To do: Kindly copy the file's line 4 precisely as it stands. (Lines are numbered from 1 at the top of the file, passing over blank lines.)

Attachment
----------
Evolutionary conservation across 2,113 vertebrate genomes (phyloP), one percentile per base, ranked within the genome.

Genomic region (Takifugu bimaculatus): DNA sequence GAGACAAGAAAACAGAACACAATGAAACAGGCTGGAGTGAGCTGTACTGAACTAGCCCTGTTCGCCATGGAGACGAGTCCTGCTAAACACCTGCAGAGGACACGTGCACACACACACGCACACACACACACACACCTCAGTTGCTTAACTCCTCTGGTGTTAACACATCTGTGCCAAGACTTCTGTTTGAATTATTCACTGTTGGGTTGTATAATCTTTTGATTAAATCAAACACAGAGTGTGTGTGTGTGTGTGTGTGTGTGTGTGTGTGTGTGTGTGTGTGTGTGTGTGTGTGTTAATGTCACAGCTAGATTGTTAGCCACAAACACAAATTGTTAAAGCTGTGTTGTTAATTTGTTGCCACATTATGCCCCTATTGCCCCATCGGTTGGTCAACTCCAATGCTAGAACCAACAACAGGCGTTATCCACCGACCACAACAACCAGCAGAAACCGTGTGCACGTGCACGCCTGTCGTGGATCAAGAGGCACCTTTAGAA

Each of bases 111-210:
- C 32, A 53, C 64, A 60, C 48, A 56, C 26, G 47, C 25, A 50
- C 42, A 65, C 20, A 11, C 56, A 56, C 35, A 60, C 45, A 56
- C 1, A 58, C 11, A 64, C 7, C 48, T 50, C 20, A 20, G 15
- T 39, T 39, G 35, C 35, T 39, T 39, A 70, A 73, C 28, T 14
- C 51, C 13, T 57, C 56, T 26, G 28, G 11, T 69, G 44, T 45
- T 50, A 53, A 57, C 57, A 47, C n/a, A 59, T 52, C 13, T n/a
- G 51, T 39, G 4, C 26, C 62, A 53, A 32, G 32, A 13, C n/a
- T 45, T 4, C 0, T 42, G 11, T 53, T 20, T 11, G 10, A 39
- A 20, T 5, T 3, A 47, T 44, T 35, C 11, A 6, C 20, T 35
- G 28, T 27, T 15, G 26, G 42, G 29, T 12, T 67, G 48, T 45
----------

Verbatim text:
- C 32, A 53, C 64, A 60, C 48, A 56, C 26, G 47, C 25, A 50